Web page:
In March 2017 the NICHC jointly with Zimbabwe's Department of Culture, developed a dossier for a transboundary/multinational nomination of Sansi, the thumb piano music playing to the UNESCO Representative List of ICH of humanity. Other known names of Sansi outside Malawi are mbira, marimba, limba, kalimba, likembe, marimbula, sansa, sanza, gourd piano, thumb piano, ikembe.

In Malawi, Sansi is found among the Chewa of Central and Southern Regions of Malawi as well as the ChiMang'anja or ChiNyanja speaking people of Chewa origin found across the country. Among the well known players, the instrumentation has been popularised by Mr. Charles Chavalamangwere Mkanthama of Suzi Village, Traditional Authority Kalumo in Ntchisi district and Mr. Waliko Makhala, one of Malawi's ethnomusicologists.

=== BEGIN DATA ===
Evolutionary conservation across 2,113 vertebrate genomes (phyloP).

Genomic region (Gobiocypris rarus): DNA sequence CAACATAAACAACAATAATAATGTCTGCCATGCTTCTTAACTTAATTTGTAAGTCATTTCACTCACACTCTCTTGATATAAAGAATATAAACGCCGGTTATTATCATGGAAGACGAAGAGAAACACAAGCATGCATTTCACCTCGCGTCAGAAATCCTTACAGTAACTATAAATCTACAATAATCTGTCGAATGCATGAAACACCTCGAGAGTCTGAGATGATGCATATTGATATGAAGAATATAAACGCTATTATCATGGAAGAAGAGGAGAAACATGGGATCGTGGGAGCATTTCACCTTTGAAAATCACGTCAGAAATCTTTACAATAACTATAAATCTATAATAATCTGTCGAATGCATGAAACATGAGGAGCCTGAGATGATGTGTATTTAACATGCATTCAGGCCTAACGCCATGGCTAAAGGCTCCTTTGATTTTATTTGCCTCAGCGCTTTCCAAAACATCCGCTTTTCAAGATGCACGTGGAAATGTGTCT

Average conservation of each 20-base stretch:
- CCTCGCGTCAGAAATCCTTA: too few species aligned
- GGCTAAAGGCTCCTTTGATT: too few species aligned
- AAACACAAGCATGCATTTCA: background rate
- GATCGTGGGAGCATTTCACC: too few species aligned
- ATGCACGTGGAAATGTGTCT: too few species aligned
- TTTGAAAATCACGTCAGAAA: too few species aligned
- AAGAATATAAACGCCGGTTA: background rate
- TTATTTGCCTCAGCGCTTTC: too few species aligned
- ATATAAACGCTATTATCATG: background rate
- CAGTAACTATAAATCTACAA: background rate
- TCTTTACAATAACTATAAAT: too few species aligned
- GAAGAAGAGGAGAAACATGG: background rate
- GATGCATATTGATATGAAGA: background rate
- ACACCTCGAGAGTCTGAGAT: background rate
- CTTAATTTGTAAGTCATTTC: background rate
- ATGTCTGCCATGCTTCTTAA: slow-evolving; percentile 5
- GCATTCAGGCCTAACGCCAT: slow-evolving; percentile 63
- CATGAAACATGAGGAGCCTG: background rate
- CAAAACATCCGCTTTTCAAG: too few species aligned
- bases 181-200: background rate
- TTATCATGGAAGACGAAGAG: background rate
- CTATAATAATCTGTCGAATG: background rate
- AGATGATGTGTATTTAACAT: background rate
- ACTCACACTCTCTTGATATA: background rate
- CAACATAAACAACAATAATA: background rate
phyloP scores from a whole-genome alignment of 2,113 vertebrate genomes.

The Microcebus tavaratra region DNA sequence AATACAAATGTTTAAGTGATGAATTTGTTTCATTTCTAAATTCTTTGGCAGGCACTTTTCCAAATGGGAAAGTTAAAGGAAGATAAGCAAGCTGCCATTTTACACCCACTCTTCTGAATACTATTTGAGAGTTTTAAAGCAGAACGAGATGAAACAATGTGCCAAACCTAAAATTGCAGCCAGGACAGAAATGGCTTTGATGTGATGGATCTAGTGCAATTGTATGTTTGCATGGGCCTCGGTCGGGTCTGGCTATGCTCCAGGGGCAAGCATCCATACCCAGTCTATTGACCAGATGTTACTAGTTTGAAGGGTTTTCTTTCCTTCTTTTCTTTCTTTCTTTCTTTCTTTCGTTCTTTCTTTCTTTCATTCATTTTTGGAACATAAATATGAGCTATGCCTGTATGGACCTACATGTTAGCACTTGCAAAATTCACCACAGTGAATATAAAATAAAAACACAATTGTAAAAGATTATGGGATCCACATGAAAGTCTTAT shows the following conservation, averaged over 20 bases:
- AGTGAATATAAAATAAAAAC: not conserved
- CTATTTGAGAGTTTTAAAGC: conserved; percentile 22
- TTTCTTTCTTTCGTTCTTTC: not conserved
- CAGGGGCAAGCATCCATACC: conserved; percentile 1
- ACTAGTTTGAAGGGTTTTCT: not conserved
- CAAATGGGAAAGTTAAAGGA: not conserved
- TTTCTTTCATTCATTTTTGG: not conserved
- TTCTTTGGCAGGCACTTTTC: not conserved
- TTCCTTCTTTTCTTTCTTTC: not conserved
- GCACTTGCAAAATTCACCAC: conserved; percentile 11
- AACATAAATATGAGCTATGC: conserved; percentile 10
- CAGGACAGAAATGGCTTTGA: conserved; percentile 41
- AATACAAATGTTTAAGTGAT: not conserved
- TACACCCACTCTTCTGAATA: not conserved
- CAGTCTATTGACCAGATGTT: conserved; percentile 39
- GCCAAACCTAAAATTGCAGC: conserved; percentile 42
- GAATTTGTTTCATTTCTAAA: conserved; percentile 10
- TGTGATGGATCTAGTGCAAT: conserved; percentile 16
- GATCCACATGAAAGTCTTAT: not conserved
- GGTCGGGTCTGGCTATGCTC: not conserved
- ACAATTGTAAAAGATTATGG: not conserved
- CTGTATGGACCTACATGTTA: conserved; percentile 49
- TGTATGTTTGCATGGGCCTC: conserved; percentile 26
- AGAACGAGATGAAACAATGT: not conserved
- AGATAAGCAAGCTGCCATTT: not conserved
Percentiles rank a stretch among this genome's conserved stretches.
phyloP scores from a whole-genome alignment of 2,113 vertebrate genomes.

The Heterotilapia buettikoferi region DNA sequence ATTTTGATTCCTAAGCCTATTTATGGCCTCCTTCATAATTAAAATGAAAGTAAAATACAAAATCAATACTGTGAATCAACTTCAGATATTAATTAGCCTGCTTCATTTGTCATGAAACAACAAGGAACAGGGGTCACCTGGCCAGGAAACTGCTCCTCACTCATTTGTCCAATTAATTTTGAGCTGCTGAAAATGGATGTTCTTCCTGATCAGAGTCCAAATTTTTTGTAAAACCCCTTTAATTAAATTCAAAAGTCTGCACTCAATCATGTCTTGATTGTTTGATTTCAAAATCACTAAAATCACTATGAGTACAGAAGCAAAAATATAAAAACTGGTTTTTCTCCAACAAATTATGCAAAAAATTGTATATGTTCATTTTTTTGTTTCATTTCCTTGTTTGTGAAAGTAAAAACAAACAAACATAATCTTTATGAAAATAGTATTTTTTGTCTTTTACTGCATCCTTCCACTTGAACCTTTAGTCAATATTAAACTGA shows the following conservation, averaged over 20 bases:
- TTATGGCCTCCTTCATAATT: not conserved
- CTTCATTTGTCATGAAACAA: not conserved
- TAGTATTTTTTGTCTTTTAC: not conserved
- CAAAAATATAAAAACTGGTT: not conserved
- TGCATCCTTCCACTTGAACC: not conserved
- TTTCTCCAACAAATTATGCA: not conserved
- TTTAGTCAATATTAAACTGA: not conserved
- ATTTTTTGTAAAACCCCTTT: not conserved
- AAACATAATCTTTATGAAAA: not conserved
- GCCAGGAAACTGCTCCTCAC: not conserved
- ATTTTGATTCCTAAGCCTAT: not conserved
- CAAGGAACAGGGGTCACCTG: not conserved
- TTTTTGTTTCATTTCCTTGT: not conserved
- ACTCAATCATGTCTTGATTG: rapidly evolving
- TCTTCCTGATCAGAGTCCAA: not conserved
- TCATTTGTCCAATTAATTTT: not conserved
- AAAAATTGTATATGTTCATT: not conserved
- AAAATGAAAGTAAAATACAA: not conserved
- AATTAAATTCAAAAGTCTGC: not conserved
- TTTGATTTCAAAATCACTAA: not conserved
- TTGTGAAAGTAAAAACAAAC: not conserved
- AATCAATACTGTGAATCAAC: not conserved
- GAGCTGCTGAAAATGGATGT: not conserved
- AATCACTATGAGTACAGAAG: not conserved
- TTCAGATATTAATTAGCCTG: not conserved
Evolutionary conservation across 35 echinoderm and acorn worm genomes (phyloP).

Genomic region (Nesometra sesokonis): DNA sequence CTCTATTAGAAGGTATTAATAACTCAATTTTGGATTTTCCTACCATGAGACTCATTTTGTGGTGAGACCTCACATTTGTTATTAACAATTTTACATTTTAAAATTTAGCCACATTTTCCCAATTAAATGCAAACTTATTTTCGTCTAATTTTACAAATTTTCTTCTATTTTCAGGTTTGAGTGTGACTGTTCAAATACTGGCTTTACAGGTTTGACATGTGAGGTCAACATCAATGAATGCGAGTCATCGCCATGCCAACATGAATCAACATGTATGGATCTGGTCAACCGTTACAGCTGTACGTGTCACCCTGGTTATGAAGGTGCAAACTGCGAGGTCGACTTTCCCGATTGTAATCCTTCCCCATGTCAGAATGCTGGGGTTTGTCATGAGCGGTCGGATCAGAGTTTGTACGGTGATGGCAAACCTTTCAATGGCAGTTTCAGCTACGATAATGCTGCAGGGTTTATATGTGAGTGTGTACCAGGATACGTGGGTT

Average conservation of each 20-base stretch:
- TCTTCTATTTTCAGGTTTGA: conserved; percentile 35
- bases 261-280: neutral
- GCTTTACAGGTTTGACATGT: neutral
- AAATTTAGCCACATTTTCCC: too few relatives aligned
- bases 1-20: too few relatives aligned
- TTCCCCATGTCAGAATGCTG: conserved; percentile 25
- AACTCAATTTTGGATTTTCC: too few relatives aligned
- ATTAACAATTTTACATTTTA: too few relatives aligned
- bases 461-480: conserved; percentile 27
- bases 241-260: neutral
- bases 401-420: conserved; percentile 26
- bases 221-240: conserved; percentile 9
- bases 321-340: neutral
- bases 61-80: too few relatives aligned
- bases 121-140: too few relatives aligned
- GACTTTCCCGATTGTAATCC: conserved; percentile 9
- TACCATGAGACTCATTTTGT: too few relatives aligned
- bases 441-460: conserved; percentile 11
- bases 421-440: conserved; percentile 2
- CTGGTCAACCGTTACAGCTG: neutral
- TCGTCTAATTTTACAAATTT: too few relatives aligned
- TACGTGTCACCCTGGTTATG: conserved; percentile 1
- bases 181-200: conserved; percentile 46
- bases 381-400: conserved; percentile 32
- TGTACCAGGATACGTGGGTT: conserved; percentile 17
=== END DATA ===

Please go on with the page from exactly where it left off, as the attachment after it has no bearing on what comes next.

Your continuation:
The instrument consists of a wooden board and a sound box with  metal keys or tongues (called lamellas) attached on top of the board. The sound box is typically made from a calabash (gourd) or wood. The metal keys (tongues) are made from old spoon handles, bicycle spokes or spring wire that are cut and hammered to the desired shape. The tongues are plucked with the thumbs, or with combinations of thumbs and fingers. The keys usually consist of 6 to 33 metal tongues mounted across two bars (or wooden dowels) at one end attached to the sound box with another wooden dowel holding them in place. The bar closest to the sound hole serves as a bridge.  It provides a means for the dowel to hold the tongues in place. The free ends of the tongues are positioned at different lengths to produce a variety of sound pitches. The length of the vibrating end of the tongues determines the pitch (a shorter key or tongue produces a higher pitch, and a longer key or tongue produces a lower pitch). The Sansi produces a haunting, fluid percussive sound that is considered tranquil and enchanting. Since it is played either simultaneously or alternating between both thumbs, harmonic and rhythmic effects are possible. An important feature of Sansi music is its cyclical nature, with each new repetition of a theme varying slightly from the last and incorporating numerous interwoven melodies.